For more than 20 years, Nebraska preneed sellers have filed an annual report that accounts for the aggregate contributions and distributions from their trust funds. The annual report form also computes the amount of income that must be accrued to the account if the seller elects to withdraw excess income from the trust. In its quest to determine whether preneed trusts are adequately funded, the Department of Insurance has made a request for individual contract data that supports the annual report.

Nebraska’s request for individual contract data reflects a trend developing with other Midwest death care regulators.

Individual contract data reporting was a priority in failed legislation by Kansas regulators.

Missouri’s State Board of Embalmers and Funeral Directors has acknowledged the need to determine whether existing preneed trusts are adequately funded, and that objective requires some detail about what comprises the trusts established under the prior law.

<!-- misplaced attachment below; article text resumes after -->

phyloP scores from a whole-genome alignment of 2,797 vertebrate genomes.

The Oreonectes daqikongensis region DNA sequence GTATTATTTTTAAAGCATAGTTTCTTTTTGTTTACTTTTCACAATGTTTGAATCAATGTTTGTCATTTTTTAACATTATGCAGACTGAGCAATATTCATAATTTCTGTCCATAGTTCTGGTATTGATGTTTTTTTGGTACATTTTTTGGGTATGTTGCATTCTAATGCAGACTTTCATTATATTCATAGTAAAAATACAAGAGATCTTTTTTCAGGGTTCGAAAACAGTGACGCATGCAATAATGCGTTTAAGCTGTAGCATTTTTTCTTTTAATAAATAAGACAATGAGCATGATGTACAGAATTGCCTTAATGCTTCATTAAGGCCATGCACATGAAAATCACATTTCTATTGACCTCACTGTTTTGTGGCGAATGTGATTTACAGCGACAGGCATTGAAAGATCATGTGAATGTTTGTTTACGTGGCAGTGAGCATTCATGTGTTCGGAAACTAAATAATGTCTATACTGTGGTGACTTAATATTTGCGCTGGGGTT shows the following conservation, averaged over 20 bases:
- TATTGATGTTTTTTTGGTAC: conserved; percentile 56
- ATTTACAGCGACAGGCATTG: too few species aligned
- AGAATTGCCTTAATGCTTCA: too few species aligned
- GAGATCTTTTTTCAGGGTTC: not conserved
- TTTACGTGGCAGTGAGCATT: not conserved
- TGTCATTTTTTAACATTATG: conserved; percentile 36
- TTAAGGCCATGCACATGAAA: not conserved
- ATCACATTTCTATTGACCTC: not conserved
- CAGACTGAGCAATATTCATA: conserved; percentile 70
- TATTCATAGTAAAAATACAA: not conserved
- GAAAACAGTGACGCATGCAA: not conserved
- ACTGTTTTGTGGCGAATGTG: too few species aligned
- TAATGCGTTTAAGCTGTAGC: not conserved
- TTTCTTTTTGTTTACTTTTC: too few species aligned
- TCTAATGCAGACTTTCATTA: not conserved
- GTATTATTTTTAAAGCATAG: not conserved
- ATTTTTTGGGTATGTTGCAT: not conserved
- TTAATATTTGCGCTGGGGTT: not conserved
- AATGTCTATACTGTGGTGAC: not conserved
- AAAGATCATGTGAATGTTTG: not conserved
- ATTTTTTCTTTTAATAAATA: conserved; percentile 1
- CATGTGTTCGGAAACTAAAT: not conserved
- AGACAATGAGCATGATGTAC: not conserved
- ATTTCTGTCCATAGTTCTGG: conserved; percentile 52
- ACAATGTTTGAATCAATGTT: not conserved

Missouri cemeteries are about to embark on preneed sales under a new law, and regulators have already expressed a need to know about those sales.

While many death care operators may challenge the individual account data request as burdensome or intrusive, operators harmed by NPS or the IFDA insurance debacle, have reason to be providing such information.

The degree an NPS provider suffers ‘damage” by honoring a preneed contract depends on several factors: the age of the contract, the casket, the funeral home’s current atneed prices, to name a few. To challenge that more than the guaranty association payout is needed, the industry must be willing to provide hard facts based on actual contract data. If the active NPS contracts are included in a state’s annual reporting, a basis has been established for a database for tracking the NPS consequence to the industry.

The same is true for Illinois funeral directors seeking to recover for the IFDA asset meltdown. Recovery has to be based on contract data.